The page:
: The critically endangered wildlife in Malaysia appear to be in dire need of more attention, and the authorities are far from doing enough.
According to former director-general of the Department of Wildlife and National Parks (Perhilitan) Mohd Khan Momin Khan, animals such as tigers, gaurs and rinocheres outside of protected areas such as Taman Negara, have been on the decline for years.
Sharing his frustrations for organisation he use to work for until his retirement in 1992, Mohd Khan warned that the situation is likely to be worsen if Perhilitan does not buck up.
“We (park rangers) use to go into the forest quite frequently, but now there is nothing being (done),” said Mohd Khan in a recent interview with Astro AWANI.
Perhilitan is the governmental organization that is responsible for the protection, management and preservation of wildlife and national parks in Peninsular Malaysia.
Mohd Khan said that things were different when he headed Perhilitan and the subsequent years after that when he worked closely with his successor Datuk Musa Nordin.
“Rangers use to go into the forest and did a lot of enforcement, arrested a lot of poachers, especially foreign poachers from Thailand... they were really doing a lot of damage... but because of the cooperation we were able to do something, at least delay the destruction of forest, we were there, so that helped,” he said. Rangers use to be in the forests up to 10 days a month.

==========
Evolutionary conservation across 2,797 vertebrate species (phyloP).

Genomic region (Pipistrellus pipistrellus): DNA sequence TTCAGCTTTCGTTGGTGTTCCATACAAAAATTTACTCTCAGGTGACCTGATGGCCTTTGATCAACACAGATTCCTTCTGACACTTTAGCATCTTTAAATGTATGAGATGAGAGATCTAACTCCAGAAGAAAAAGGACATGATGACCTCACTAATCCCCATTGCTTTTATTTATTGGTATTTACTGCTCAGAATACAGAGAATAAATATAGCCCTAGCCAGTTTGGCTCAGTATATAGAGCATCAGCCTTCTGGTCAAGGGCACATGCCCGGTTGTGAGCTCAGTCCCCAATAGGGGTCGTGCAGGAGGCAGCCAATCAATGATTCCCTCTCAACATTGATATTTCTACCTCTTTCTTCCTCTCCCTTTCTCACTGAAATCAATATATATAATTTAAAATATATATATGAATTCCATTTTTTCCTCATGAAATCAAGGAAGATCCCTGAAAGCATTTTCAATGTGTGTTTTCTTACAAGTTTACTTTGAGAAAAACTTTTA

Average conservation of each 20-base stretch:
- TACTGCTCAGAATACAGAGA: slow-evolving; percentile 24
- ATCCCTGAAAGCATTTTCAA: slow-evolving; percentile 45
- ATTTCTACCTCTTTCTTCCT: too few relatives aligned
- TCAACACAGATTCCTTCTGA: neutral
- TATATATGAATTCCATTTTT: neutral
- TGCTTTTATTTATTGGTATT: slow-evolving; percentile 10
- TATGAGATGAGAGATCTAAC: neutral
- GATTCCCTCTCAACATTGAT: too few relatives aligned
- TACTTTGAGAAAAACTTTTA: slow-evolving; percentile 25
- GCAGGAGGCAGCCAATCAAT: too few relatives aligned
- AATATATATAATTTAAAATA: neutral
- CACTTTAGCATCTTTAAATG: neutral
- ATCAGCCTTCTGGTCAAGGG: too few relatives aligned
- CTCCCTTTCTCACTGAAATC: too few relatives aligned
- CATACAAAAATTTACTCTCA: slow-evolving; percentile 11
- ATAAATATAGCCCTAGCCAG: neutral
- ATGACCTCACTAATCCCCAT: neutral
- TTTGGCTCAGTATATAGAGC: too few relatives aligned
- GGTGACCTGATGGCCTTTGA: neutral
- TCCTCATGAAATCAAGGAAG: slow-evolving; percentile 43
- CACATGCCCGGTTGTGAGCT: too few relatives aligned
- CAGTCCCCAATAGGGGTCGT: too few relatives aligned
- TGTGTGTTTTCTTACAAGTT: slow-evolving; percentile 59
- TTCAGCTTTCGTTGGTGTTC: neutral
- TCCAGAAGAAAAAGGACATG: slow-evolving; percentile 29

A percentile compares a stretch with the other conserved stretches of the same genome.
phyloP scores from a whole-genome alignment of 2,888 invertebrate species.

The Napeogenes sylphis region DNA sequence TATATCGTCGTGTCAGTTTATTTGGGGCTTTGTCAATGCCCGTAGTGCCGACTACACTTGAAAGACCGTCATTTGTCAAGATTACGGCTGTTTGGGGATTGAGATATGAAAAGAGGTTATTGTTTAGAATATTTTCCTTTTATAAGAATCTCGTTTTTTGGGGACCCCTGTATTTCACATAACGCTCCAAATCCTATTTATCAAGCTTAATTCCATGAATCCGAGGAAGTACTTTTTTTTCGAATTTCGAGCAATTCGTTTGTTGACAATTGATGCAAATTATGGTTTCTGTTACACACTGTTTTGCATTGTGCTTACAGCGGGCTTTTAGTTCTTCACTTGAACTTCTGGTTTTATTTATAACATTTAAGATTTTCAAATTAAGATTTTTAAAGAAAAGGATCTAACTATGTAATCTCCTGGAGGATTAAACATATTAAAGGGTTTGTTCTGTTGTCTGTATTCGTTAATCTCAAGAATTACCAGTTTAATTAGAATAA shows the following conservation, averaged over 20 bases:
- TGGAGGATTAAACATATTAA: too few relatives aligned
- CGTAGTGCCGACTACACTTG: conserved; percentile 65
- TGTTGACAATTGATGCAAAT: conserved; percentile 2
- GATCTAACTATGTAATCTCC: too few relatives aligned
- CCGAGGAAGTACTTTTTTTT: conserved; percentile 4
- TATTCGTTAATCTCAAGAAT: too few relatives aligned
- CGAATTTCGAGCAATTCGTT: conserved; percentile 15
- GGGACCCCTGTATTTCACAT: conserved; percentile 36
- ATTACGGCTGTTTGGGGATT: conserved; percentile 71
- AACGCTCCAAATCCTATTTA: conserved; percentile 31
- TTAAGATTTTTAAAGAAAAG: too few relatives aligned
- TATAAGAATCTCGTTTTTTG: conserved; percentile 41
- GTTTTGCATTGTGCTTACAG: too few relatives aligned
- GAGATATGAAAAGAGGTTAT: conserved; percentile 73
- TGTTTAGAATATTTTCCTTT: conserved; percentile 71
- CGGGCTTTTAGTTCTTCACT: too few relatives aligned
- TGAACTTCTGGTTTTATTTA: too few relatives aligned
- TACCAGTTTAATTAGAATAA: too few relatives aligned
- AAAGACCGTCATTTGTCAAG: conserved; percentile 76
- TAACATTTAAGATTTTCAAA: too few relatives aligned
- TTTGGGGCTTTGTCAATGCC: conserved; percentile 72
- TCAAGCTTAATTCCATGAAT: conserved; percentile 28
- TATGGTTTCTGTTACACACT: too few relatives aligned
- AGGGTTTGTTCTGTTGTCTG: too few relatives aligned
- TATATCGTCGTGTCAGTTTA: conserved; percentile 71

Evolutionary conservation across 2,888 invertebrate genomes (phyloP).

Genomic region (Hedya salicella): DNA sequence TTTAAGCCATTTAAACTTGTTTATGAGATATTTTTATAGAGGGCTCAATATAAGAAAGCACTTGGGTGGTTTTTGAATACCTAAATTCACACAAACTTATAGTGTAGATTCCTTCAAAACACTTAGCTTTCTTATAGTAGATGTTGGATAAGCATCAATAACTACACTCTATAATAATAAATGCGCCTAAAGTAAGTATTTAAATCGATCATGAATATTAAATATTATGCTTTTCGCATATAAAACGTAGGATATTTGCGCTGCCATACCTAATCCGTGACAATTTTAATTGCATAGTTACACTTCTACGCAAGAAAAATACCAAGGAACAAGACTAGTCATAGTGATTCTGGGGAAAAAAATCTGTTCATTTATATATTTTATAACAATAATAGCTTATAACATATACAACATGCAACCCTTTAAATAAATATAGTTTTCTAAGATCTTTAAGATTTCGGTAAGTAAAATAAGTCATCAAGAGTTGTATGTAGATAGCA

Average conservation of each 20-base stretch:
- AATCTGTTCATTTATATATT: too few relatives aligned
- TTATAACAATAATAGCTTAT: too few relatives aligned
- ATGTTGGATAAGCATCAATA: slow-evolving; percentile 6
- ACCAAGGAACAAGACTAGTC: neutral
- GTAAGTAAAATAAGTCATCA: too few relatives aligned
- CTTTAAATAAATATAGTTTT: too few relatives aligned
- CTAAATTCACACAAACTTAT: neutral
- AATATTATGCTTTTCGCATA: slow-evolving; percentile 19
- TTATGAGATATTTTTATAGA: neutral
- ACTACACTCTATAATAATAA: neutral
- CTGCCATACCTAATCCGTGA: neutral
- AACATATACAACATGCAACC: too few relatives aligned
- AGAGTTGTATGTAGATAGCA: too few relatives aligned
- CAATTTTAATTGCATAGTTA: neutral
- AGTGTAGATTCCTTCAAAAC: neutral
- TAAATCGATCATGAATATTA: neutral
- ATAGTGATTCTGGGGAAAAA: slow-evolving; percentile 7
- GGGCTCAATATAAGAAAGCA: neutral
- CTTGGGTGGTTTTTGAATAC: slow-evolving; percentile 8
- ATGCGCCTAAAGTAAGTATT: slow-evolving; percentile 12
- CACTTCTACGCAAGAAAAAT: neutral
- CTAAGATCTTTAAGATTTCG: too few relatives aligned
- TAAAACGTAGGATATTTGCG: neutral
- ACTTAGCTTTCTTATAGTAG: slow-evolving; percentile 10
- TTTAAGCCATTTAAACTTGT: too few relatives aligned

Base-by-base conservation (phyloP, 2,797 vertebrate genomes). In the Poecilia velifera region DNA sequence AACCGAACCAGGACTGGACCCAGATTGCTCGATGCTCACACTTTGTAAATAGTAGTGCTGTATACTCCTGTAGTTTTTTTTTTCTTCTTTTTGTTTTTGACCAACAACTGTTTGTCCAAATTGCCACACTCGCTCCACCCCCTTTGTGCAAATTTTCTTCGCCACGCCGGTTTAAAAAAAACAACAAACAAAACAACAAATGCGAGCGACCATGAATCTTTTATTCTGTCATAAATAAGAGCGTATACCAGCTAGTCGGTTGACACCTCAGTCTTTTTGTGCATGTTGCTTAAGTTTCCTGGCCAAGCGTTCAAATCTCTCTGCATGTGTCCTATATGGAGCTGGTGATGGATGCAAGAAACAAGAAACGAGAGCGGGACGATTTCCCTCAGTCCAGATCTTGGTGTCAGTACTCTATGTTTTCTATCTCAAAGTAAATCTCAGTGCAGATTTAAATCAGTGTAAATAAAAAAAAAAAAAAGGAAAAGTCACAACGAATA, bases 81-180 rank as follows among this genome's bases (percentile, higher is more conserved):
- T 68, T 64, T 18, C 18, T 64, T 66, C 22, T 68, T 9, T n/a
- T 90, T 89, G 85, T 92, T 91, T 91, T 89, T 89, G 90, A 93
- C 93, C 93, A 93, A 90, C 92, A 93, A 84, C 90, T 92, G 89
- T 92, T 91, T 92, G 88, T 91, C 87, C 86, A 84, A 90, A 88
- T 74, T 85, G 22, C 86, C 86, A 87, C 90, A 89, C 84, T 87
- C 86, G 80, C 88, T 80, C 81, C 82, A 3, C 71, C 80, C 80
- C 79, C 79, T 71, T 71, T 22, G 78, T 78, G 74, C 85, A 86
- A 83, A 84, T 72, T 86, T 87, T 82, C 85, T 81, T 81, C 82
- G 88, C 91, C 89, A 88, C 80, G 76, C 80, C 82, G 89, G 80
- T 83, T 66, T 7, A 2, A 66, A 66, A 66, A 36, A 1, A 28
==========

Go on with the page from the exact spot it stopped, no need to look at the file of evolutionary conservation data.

“Catching poachers, removing steel wires, they must do all the time. If you stop that, the animals suffer. Or they die. They are basically at the mercy of the poachers.”
Mohd Khan said that at present, he was in the dark about what is going on in the department but according data he collected between 1999 and 2005, the situation with rhinoceros, gaurs and tigers had become very bad.
The data concluded that for every tapir, there was 0.2 tigers, 1.8 gaurs and 0.18 rhinos. These, he said, were very poor figures.
Although tapirs and elephants appear to be doing better.
“Rhinos, seladangs(gaur) and tigers, they are declining outside protected areas when they should be doing better in the disturbed areas.”
“But that is not the case and it is mainly because of the poaching,” he said, adding that Perhilitan should check and find out what is happening.
Mohd Khan said that Perhilitan use to bring in 4,000 cases a year and half of those involved non-technical cases such as poaching and smuggling.
Another problem Mohd Khan said was the decline of the civil society movements.
“In the old days, NGOs use to give me a lot of trouble, forcing us to take action. These days, everybody wants to be in the good books of the ministry,” he said.